While my sister’s turkey bean soup brought me a familiarity I craved, I realized that many cultures have special postpartum soups traditionally served to new mothers. In Vietnam, green papaya is often served in soup for nursing moms, while Chinese postpartum recipes include a soup made with pork knuckles, ginger, and vinegar. In Mexico, the first 40 days after birth are called a “cuarentena,” and women are encouraged to rest and eat as much nutritious, restorative soup as possible.

Soup, it appears, is the language of home and nurturing. The love of it transcends region and culture: Each of us has our own variation that tastes like home. As humans, we long to be comforted, and to extend that comfort to others. Soup is best when it is made for others.

Epoch Times Photo
Soup is best when made for others. (antoniodiaz)

After I had my second baby, my mother came to visit me. She scrubbed my floors until they gleamed, folded laundry, rocked my baby, and entertained my oldest. Every mealtime, she asked me what I fancied as she flipped through cookbooks.

Every time, the answer was easy.

“Chicken noodle soup, Mom.”

Great-Granny’s Chicken Noodle Soup

Serves 6

  • 2 tablespoons butter
  • 1 onion, diced
  • 2 celery stalks, diced
  • 2 whole carrots, diced
  • 1 teaspoon salt
  • 1/2 teaspoon dried thyme
  • 1/2 teaspoon dried rosemary
  • 1 3- to 4-pound chicken, cooked and shredded
  • 8 cups chicken broth, preferably homemade
  • 16 ounces egg noodles
  • 3 tablespoons flour

Melt the butter in a large stockpot over medium heat. Add the onions, celery, and carrot, and cook, stirring, until the onions are translucent, about 8 minutes.

Stir in the thyme, rosemary, and salt. Cook for one minute.

Add the broth, chicken, and noodles. Cook for 8 to 10 minutes. Add flour to thicken the soup a bit.

Taste and adjust seasonings as needed.

Epoch Times Photo
Chicken noodle soup, classic and comforting. (Africa Studio)

Turkey and Bean Soup

Serves 6

This is the soup my younger sister brought to the hospital after I had my first baby. It is comforting and wholesome.

  • 1 tablespoon olive oil
  • 1 pound ground turkey
  • 1 medium yellow onion, diced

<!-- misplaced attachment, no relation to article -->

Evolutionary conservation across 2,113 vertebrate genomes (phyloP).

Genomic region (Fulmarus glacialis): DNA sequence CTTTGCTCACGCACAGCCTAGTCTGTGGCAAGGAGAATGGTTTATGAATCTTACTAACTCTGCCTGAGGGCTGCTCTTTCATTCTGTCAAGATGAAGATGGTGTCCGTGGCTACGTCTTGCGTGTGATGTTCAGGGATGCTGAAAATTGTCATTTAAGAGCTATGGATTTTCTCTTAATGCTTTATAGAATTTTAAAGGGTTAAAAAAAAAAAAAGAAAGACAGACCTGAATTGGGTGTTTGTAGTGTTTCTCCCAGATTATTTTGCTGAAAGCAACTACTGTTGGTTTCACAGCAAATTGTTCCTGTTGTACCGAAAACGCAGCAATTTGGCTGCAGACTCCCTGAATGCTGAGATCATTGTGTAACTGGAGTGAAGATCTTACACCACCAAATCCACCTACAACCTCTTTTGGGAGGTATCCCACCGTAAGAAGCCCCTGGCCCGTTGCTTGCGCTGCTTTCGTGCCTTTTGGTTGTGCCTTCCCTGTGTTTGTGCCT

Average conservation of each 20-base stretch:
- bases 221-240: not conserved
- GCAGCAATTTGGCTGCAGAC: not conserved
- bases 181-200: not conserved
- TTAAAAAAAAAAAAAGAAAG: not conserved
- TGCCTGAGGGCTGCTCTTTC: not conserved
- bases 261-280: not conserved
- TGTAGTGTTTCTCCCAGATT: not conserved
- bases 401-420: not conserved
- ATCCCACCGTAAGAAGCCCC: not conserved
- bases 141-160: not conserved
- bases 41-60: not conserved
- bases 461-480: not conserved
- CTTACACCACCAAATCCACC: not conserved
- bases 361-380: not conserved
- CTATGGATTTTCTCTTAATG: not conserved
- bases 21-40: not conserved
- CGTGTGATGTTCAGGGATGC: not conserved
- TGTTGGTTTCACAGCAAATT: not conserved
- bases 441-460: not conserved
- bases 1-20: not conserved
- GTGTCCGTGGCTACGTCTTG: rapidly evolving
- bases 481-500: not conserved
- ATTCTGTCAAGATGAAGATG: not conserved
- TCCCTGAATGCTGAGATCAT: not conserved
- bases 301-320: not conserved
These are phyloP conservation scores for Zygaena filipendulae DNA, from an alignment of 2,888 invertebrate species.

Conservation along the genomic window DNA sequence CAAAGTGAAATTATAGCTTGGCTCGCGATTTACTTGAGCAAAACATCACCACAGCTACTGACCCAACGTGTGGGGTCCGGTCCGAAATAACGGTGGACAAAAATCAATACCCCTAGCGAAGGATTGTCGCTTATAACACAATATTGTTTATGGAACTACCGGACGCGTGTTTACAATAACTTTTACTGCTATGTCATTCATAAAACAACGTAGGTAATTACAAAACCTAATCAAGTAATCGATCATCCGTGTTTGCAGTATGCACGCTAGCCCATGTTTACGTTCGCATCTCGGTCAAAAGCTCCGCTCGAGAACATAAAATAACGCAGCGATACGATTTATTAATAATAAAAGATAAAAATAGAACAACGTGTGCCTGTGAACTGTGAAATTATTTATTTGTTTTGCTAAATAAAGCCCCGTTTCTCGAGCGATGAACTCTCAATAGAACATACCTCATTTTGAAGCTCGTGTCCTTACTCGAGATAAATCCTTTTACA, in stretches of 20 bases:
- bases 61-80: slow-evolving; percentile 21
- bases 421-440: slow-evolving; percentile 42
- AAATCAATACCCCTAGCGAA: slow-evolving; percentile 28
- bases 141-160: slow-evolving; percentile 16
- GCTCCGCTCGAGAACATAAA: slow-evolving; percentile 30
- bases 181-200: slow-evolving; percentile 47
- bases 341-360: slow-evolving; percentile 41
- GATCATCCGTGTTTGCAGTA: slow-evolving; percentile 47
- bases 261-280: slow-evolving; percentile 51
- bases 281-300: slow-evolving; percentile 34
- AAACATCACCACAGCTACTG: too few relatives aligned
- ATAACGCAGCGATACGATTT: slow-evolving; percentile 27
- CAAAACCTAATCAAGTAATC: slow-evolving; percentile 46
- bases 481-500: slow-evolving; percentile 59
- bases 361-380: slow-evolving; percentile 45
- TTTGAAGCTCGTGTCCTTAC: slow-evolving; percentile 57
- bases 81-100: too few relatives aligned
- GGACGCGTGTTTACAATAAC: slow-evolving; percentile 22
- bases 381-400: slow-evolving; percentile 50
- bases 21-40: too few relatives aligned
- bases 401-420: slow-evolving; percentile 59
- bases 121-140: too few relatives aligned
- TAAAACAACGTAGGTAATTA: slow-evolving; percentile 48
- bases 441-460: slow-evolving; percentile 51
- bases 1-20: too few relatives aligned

• 2 garlic cloves, minced
  • 2 teaspoons dried oregano
  • 2 cans diced tomatoes
  • 2 cans Great Northern beans
  • 8 ounces baby spinach
  • 5 cups chicken broth
  • 1/2 cup (1 1/2 ounces) grated Parmesan cheese

Heat the olive oil in a large pot over medium heat. Add the ground turkey and onion and cook, stirring occasionally, for about 7 minutes, or until the turkey is cooked through. Add the garlic and cook for 30 seconds or until fragrant.

Add the oregano, tomatoes, and beans. Add spinach and stir for about 2 minutes, or until wilted. Add broth and cook until heated through, about 10 minutes. Serve with Parmesan cheese.

Italian Sausage and Escarole Soup

A friend of mine in Western New York uses this recipe, originally from the Pampered Chef, as her go-to soup. She hasn’t met anyone who doesn’t like it.

Serves 6 to 8

  • 1 1/4 pounds spicy Italian sausage, cut in half lengthwise, then crosswise into 1/2-inch pieces
  • 2 medium red onions, diced
  • 1 large red bell pepper, diced
  • 4 garlic cloves, minced
  • 6 cups chicken stock
  • 1 can petite diced tomatoes
  • 1 cup uncooked ditalini pasta
  • 2 sprigs fresh rosemary
  • 1 small head escarole
  • 2 tablespoons balsamic vinegar
  • 1 teaspoon salt
  • 2/3 cup (2 ounces) grated Parmesan cheese

In a large pot, cook sausage over medium heat, for about 7 minutes, or until browned. Remove from pot and let cool in a separate bowl.

Add onions and pepper to the pot and cook for 3 to 4 minutes, stirring occasionally. Add garlic and cook for 30 seconds or until fragrant.

Add cooked sausage, tomatoes, stock, pasta, and rosemary. Bring to a boil, then simmer for 8 to 10 minutes or until pasta is tender. Remove from heat and remove rosemary sprigs.

Cut escarole head in half lengthwise. Cut off and discard root end. Slice escarole crosswise. Stir escarole, vinegar, and salt into soup.

Serve with Parmesan cheese.

Rachael Dymski is an author, florist, and mom to two little girls. She is currently writing a novel about the German occupation of the Channel Islands and blogs on her website,